The rookie leadoff man has put the ball in play on the first pitch 94 times in 437 plate appearances this season. Three times he did it in Wednesday's 8-2 loss in Seattle, including the first inning, when he launched the first pitch of the game from Mariners ace Felix Hernandez over the center-field wall for his third home run of the year.
"Just looking to see the ball out of his hand and put a good swing on a pitch I feel like I can drive," Burns said. "Fortunately he threw a fastball middle-in and I just got the barrel to it."
Hernandez admitted, "It was a bad pitch."
"I knew he was going to swing there, and he put a good swing on it," the Mariners pitcher said. "He's swinging at the first pitch all the time. The first pitch of the game, I'm not going with a breaking ball, I'm going fastball, but I should have located it better and it shouldn't have been a homer."
"It doesn't matter who it is, it's just special when I can get one out," Burns said. "I didn't really know if it was going out. I thought it would hit the wall or skip the wall or something, so I was running for a triple out of the box."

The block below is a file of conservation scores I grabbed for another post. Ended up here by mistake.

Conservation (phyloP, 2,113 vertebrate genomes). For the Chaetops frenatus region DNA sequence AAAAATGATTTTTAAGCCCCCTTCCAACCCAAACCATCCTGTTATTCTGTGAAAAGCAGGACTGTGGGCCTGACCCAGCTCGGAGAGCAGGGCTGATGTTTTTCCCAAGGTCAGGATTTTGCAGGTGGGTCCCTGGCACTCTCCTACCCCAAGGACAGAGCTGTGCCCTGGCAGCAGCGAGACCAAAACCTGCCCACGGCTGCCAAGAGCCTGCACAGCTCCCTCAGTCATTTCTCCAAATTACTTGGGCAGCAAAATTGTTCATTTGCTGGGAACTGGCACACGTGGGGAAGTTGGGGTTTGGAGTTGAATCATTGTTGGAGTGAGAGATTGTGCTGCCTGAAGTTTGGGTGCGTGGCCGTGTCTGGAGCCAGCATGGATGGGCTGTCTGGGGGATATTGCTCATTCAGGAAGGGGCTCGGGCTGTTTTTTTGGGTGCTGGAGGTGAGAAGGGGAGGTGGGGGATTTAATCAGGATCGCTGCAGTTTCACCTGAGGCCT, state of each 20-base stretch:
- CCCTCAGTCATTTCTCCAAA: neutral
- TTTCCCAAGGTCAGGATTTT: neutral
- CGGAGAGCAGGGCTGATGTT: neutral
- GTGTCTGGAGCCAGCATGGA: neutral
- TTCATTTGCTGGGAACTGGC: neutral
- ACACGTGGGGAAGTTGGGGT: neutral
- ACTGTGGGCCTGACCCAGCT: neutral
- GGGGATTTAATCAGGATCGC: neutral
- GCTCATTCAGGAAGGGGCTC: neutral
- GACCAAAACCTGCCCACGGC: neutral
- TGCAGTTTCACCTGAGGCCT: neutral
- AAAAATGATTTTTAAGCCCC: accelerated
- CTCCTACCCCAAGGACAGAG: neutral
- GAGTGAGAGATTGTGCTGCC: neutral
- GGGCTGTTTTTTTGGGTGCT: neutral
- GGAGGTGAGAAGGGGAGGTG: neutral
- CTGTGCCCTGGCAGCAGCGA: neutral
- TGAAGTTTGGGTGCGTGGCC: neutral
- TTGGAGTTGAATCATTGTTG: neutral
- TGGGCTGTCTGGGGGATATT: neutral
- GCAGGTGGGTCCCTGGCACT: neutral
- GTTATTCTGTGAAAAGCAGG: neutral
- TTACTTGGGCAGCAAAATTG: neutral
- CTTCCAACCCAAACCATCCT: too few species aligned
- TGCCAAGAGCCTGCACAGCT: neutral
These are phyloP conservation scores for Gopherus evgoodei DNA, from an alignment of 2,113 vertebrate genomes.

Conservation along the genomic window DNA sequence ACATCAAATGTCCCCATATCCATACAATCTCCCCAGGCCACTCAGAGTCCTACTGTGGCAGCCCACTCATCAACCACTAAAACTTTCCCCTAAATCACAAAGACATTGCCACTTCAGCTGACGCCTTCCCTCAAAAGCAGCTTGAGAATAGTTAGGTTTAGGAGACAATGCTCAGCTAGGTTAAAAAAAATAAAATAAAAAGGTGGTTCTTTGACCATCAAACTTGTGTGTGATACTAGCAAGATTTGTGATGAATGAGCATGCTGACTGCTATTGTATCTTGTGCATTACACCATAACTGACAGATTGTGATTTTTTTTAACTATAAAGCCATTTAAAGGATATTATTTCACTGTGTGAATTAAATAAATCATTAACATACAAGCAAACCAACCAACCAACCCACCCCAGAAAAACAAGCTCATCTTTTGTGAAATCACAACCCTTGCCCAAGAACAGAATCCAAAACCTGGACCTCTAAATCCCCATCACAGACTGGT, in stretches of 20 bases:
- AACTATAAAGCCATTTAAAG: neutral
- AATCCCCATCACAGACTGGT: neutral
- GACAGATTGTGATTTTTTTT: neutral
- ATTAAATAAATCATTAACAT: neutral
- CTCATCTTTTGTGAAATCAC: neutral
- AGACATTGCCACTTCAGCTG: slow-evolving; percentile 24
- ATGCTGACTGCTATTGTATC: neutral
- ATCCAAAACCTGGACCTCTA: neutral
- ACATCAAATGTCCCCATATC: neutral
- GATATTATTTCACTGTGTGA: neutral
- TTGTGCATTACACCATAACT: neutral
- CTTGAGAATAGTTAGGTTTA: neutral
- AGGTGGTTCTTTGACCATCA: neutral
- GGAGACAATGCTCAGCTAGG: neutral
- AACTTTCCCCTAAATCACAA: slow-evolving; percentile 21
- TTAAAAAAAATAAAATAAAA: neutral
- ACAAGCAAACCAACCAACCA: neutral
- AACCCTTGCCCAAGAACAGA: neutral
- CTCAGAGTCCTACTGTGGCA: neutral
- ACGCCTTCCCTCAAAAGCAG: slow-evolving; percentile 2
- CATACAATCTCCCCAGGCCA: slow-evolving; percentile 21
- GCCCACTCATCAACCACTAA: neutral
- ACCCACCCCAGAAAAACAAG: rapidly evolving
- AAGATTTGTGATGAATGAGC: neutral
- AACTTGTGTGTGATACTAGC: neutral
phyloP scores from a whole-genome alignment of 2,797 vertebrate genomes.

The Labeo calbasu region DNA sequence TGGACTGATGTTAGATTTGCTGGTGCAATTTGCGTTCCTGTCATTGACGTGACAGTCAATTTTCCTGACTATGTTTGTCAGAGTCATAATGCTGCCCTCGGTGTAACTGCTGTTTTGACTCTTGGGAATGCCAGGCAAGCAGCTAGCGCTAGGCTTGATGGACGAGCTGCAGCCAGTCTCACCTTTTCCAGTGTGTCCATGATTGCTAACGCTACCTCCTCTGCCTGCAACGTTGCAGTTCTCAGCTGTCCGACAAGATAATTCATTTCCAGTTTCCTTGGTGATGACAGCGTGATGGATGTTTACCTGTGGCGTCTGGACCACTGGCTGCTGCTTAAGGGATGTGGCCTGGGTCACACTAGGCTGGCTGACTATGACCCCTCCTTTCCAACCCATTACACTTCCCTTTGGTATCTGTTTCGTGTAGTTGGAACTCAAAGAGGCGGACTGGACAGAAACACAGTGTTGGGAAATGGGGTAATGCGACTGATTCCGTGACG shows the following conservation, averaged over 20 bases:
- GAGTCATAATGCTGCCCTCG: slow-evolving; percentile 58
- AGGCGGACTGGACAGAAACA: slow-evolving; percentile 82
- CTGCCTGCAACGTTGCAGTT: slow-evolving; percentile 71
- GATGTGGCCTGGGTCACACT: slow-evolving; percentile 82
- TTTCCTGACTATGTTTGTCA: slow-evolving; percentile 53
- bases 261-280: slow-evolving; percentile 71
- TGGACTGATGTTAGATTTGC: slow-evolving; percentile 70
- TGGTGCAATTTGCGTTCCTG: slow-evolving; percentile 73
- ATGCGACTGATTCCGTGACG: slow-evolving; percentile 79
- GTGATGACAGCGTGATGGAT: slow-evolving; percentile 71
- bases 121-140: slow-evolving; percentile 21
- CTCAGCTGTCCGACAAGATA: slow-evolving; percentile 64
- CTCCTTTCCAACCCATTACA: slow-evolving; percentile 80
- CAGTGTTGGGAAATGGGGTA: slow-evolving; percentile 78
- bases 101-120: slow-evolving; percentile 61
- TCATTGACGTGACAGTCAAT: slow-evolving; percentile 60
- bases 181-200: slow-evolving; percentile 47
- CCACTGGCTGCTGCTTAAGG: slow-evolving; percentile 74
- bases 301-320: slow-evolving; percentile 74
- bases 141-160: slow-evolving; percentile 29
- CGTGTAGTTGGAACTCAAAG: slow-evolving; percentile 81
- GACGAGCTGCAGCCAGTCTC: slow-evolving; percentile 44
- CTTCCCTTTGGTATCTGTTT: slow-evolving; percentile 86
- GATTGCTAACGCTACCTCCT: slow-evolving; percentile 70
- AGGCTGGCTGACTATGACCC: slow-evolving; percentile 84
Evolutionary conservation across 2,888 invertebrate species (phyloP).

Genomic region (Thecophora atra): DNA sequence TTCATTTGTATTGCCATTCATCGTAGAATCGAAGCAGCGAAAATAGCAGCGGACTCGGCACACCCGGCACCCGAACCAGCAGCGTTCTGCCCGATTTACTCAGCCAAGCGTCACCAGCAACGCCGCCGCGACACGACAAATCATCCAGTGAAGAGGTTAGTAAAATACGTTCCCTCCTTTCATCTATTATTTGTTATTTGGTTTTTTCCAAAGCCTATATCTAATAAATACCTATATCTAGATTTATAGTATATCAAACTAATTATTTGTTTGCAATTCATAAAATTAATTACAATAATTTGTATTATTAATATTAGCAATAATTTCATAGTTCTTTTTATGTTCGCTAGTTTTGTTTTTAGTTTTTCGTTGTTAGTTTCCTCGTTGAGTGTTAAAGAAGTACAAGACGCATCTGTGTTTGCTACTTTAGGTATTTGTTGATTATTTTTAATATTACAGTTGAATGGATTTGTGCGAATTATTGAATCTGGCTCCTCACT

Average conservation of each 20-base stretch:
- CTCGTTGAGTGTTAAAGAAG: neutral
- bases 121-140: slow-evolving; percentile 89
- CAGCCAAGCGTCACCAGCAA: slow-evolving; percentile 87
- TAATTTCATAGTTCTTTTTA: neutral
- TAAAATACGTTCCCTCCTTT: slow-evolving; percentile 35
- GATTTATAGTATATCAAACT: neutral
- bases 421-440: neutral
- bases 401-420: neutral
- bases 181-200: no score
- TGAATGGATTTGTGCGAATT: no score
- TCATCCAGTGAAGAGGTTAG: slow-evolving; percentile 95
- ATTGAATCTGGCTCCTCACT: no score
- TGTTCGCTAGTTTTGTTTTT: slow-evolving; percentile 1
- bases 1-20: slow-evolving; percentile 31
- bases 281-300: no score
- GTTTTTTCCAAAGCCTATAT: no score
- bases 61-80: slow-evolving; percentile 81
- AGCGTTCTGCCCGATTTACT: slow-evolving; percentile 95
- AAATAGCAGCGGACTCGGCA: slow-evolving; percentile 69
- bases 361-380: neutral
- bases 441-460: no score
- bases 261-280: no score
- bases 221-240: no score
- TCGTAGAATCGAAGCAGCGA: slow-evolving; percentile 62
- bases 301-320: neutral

Burns' three home runs surpass his total in 1,513 Minor League at-bats (two), and his 123 hits are most among American League rookies.
His newfound aggressive approach, implemented into his game at the end of last season, has resulted in 46 first-pitch hits for a .489 batting average in such situations, which ranks eighth in the AL.
"I feel bad for the No. 2 guy a lot of times," manager Bob Melvin joked before Wednesday's matchup, "because if he swings at the first pitch and makes an out, it puts a little bit of pressure on the No. 2 guy to maybe see a couple of pitches or at least one.
"It's not like the other teams don't know he swings at the first pitch. As long as he's having success and he's not going out of the zone and making first-pitch outs consistently, it's a strength."